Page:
Insula in the Brain: Helps Us Know How We Feel and Experience

Insula is a very special area of the brain, right behind the front end of the cortex on both sides of the brain.

Essentially the back part of the insula gauges the intensity of the body’s physiological state such as increased heart rate, feeling tense in the body or the opposite, such as relaxed and restful.

The front part of the insula (called anterior insula) receives this information and also builds on it. It serves as the “subjective meter” in perceiving the emotion, pain, feelings of empathy, and gauge the level of body’s arousal.

Insula is an instrumental hub that works along with many regions of the brain. For example, initially the back part of the insula receives emotional signals from the amygdala and also the messages of bodily changes from the sensori-motor cortex (that originally receives signals from the way we look and think of things happening in the environment)- informing of changes in muscular tension, breathing and heart rate. The front end of the insula works with many parts of the frontal cortex and assesses how one ends up feeling under these varied circumstances.

Insula is one of the main regions responsible for what is loosely called “emotional intelligence” that can grasp the salience or perceive the emotional context of the situation. This is helpful for facilitating empathy and communication. Incidentally brain functional studies in monks- compared to non meditating adults- showed increased brain activity in this region on attaining mindfulness. Similarly, teens showed greater activity in insula when they were learning faster than adults in making decisions based on pros and cons of reward. Therefore, there is thinking and problem solving ability to the insula based on the information it receives and integrates. It is the region, by the virtue of its connection to memory centers, that recognizes our bodily and emotional responses to fearful events, again and again when we face the cues that trigger and sync old and new experiences. Therefore, insula is serving us to master our awareness. I hope that you know a little more about how your brain works. One little step at a time to learn!

Note: Screen Shot 2016-05-08 at 9.36.49 AMI took the permission from Dr. Yu Min from AIMS Neuroscience Journal to show you the layout of insula from a review on insula that we wrote.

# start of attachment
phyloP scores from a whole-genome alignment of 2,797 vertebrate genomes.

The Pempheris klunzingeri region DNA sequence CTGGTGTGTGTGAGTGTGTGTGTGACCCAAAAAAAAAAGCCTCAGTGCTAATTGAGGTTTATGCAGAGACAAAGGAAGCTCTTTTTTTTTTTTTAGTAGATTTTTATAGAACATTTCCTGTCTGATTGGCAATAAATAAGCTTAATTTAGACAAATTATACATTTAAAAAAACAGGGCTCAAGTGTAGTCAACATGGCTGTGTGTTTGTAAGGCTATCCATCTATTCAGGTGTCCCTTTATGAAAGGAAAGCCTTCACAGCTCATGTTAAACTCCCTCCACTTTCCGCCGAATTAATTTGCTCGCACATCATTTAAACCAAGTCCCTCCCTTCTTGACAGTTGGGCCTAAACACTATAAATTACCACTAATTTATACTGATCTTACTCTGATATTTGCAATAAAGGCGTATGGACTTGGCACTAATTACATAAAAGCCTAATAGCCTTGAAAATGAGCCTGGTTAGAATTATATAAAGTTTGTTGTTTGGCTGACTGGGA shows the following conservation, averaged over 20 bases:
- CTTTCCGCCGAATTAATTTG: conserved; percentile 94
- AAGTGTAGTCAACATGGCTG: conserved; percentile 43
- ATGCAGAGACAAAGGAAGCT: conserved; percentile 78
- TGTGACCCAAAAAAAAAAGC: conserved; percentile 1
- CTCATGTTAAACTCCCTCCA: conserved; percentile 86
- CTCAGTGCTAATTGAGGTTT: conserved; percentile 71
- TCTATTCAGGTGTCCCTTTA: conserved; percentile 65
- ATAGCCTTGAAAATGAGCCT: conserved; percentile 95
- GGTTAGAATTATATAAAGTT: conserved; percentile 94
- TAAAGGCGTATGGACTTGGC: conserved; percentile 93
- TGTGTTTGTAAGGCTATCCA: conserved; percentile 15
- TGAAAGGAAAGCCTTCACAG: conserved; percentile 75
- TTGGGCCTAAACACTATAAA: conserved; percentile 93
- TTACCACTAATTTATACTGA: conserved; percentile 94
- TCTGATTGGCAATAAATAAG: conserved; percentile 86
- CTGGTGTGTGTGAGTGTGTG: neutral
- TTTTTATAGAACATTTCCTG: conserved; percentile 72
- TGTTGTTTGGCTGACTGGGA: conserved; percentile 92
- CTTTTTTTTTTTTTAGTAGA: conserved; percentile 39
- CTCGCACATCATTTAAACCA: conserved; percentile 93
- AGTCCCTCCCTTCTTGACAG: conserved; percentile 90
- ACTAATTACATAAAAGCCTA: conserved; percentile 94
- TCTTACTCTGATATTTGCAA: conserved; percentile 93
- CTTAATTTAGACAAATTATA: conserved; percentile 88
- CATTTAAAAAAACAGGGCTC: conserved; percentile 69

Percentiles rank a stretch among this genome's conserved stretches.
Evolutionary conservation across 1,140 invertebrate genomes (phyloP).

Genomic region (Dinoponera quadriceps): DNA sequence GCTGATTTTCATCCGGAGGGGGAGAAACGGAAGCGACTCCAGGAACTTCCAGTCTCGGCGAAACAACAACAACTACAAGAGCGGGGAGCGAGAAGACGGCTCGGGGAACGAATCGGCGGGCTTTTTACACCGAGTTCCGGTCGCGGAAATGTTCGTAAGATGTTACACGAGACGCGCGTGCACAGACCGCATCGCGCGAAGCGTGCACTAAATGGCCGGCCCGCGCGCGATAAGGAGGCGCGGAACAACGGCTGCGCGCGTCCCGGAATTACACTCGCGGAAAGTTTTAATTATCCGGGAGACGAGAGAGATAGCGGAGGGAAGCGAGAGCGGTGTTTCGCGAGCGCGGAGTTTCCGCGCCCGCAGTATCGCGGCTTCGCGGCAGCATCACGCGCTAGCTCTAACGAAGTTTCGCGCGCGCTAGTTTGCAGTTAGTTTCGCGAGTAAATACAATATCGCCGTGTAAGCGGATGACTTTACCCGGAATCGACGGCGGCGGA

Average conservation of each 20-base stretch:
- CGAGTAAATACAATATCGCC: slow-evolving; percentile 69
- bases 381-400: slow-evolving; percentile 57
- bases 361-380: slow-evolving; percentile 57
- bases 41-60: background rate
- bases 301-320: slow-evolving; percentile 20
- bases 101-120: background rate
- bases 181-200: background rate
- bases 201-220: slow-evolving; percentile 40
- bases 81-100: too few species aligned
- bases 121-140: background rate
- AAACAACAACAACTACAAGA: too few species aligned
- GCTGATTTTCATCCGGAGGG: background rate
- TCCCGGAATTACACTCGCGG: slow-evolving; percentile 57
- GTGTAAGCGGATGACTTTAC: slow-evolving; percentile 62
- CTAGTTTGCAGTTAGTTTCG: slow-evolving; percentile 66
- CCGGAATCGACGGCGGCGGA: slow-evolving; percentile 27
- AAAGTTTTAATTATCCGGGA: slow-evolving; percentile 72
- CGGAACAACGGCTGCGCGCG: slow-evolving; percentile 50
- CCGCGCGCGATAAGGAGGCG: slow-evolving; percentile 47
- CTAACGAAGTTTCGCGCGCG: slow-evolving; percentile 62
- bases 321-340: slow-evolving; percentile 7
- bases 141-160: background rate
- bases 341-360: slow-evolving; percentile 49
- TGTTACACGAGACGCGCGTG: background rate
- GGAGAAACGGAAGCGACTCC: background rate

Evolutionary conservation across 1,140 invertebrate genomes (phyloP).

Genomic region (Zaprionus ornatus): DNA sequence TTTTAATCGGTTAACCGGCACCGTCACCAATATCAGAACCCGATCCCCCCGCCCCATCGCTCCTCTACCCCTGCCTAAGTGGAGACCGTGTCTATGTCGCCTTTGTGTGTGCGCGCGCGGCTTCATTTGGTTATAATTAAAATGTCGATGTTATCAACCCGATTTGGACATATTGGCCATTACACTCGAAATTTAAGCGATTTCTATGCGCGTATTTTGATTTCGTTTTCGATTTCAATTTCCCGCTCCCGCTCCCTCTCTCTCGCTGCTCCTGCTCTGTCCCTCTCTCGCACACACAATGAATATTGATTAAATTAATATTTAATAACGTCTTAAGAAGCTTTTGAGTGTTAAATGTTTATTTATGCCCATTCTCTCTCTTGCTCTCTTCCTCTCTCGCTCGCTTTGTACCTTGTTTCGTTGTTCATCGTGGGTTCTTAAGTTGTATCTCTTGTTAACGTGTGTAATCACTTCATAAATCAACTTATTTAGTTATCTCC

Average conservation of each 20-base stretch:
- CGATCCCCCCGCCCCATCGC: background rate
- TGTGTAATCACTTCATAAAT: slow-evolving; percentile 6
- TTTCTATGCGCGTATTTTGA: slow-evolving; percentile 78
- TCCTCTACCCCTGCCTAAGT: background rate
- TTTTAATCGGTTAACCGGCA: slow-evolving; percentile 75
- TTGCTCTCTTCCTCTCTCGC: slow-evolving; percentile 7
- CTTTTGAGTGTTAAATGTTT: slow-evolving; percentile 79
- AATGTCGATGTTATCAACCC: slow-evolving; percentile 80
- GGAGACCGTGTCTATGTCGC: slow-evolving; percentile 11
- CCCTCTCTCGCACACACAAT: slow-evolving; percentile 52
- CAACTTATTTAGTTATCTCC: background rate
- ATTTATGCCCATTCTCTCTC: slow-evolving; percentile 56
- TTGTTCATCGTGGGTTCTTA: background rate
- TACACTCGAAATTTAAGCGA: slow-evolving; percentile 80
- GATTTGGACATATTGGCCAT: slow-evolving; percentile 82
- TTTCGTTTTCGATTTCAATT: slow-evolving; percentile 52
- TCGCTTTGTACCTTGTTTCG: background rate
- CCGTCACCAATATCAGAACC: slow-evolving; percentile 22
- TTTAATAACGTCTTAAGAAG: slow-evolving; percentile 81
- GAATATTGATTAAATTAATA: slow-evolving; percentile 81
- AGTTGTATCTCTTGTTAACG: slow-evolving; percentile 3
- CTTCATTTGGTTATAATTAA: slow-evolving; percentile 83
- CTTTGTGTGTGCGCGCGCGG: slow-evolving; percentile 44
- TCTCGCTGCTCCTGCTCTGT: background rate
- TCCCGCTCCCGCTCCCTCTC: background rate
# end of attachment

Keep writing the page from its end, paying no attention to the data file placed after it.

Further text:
2 Comments
  1. Padmaja 4 years ago

    Hi Mani
    Great articles. Keep it coming.
    Any difference between dominant and non-dominant hemisphere involvement of the insular cortex as we see in strokes ?

    • Author
      admin 4 years ago

      Padmaja, Thanks for the question, and as a neurologist, I can see that laterality counts a lot in your days work. From what we know from published literature, the right insula modulates autonomic arousal such as heart rate and interoceptive awareness of one’s body state [1]. The right insula plays a critical role in moderating and gauging intense negative emotional experiences while positive emotional experiences seem to activate the left insula [2-6].

      1. Klumpp H, Fitzgerald DA, Cook E, et al. (2014) Serotonin transporter gene alters insula activity to threat in social anxiety disorder. Neuroreport 25: 926-931.
      Bartels A, Zeki S (2004) The neural correlates of maternal and romantic love. Neuroimage 21: 1155-1166.
      2. Leibenluft E, Gobbini MI, Harrison T, et al. (2004) Mothers’ neural activation in response to pictures of their children and other children. Biol Psychiatry 56: 225-232.
      3. Koelsch S, Fritz T, DY VC, et al. (2006) Investigating emotion with music: an fMRI study. Hum Brain Mapp 27: 239-250.
      4. Johnstone T, van Reekum CM, Oakes TR, et al. (2006) The voice of emotion: an FMRI study of neural responses to angry and happy vocal expressions. Soc Cogn Affect Neurosci 1: 242-249.
      5. Santos M, Uppal N, Butti C, et al. (2011) Von Economo neurons in autism: a stereologic study of the frontoinsular cortex in children. Brain Res 1380: 206-217.

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